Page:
I have an Enhanced Driver's License from Washington, which comes with an RFID protective sleeve to keep it in.

From the Washington Department of Licensing EDL FAQ page:

The passive RFID tag embedded in your EDL/EID doesn’t contain any personal identifying information, just a unique reference number. In addition, the tag doesn’t have a power source and cannot transmit data unless it is activated by an RFID reader. When you get an EDL/EID, we will give you a security sleeve to protect the RFID tag from being activated when you are not at a border crossing station.

What am I exposing myself to by not shielding my card properly, and therefore, is it necessary to keep my EDL in its sleeve at all times? It's rather cumbersome to do so. Or should I only keep it in its sleeve when abroad?

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    I am saying that your question is off-topic here, but I guess you will get a better and more qualified response at Information Security SE: security.stackexchange.com – Tor-Einar Jarnbjo Nov 29 '17 at 12:31
  • @Tor-EinarJarnbjo Do you mean you aren't saying so? – Azor Ahai -him- Nov 29 '17 at 21:18
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    Sure, sorry. I ment to say: "I am not saying that ...". – Tor-Einar Jarnbjo Nov 30 '17 at 11:15

The protection is really against someone bumping up against you and stealing the encoded information with a concealed device. These occurrences are very rare and don't lead to much as the info is just a number that is tied to the person's "Passport" profile. The only people this number makes any sense to are the customs and immigration people. The sort of idea is that no one will try and create a duplicate with that serial number and use it to TRY and get past the border.

That being said, it is better to keep it in an RFID blocking enclosure of some kind. The same applies to most modern credit cards and full passports. There are wallets out there that have a mesh lining that blocks RFID signals. I suggest one of those to hold their drivers license as well as their normal credit/debit cards. Especially for your credit cards which could be duplicated and charged.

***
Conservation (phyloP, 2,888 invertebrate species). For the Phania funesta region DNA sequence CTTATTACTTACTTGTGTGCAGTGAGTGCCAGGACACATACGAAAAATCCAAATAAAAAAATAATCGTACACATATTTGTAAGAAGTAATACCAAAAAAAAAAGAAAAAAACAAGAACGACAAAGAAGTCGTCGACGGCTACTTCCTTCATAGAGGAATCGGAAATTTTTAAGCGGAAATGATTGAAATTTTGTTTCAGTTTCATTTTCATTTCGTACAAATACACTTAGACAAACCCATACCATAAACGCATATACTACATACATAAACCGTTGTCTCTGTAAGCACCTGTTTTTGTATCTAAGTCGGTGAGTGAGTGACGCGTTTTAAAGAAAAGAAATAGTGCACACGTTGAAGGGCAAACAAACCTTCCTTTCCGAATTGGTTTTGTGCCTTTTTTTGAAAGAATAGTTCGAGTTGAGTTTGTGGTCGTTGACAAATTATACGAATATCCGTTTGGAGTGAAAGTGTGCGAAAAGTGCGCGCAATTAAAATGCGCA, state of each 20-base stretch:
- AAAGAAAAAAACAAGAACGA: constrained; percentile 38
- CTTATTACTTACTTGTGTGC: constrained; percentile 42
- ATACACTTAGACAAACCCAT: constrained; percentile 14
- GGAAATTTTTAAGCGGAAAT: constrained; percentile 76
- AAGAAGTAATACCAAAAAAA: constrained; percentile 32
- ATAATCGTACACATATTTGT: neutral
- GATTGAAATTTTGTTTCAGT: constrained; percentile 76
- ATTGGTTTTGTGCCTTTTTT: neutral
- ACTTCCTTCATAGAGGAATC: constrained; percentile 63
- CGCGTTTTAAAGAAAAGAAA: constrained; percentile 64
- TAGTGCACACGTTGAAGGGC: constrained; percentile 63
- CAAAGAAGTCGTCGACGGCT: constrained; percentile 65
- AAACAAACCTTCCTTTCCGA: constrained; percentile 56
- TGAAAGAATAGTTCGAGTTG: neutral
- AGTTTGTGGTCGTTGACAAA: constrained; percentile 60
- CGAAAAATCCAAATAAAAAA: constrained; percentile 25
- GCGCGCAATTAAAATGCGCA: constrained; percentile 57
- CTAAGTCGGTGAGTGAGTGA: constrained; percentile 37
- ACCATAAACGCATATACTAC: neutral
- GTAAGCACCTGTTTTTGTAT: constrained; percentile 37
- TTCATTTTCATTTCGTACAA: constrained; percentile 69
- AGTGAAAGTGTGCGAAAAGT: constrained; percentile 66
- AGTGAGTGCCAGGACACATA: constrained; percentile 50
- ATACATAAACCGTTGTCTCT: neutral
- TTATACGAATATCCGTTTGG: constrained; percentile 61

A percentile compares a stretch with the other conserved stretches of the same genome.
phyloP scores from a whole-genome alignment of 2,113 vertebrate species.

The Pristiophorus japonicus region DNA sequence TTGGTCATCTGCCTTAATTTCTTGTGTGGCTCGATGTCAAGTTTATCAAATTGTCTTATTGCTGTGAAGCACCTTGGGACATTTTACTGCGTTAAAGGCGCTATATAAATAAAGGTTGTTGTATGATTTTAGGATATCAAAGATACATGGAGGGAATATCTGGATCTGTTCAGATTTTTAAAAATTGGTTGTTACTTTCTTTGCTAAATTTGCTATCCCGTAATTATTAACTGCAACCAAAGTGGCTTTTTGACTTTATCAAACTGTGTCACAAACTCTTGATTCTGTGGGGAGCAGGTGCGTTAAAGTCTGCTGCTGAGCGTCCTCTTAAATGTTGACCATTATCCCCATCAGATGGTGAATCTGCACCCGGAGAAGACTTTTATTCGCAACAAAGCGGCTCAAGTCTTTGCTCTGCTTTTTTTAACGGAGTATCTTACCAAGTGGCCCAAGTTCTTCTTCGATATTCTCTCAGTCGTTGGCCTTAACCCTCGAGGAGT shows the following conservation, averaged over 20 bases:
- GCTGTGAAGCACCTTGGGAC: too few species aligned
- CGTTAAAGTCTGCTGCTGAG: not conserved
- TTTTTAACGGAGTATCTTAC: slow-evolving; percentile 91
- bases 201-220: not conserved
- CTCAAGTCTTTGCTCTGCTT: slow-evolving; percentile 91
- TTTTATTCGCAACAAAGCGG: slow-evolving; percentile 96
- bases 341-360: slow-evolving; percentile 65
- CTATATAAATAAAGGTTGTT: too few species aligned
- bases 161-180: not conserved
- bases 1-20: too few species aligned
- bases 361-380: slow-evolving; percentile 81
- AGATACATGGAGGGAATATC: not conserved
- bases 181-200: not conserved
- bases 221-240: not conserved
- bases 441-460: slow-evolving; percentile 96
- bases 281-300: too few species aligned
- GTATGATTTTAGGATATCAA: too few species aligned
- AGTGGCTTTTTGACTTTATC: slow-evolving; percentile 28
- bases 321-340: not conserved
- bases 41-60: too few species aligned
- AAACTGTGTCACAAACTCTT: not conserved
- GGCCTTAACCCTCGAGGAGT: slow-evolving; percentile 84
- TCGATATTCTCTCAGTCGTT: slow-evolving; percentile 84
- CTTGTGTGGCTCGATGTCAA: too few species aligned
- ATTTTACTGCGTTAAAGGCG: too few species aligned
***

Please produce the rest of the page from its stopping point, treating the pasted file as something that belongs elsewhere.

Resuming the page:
Heres an example of a wallet: http://a.co/1KMLygf

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    I don't think the RFID in an EDL is the same as the RFID in credit cards and passports, I think it is the same as the RFID in GE and NEXUS (and maybe US PR) cards. Credit cards need to be really close to the reader to be read, but the border crossing cards can be read through a car window by a reader that is 6 or 8 feet away. That's the reason these cards always come with a shielded envelope while credit card companies don't bother. – Dennis Dec 1 '17 at 5:38
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    RFID is RFID. The tech in the card is identical regardless the strength of the reader. Basically the reader needs to send a charge to the card that charges the tiny coil enough for the card to discharge its string of numbers back to the reader. The readers that read credit cards have a MUCH lower charge sent out than that of the readers at border crossings. The mesh in RFID blocking wallets is the same thing the foil lined paper sleeves use. Source: I'm an engineer. – Daxxcat Dec 1 '17 at 16:14
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    This really isn't correct. Passive RFID tags for different applications run at dramatically different frequencies providing dramatically different data rates and ranges. Passports and credit cards (and standard NFC) run at HF; physics requires that that something with an antenna that fits in your pocket be near by at that wavelength. I think GE et al use UHF tags (maybe 900 MHz from the size of the reader antenna) like toll transponders and are efficient at pocket size. Source: I'm also an engineer. – Dennis Dec 2 '17 at 4:39
  • @Dennis they use the same principles, despite different chip designs to cater to different frequency bands. While that means chips can only be used with specifically tuned readers (a good thing) it doesn't change the basic physics involved. And yes, I'm a physicist :) – jwenting Oct 11 '18 at 5:56
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    @KyleDelaney RFID blocking wallets have a mesh that will block any card from tapping. Its not gonna work for you. – Daxxcat Mar 18 '20 at 22:29

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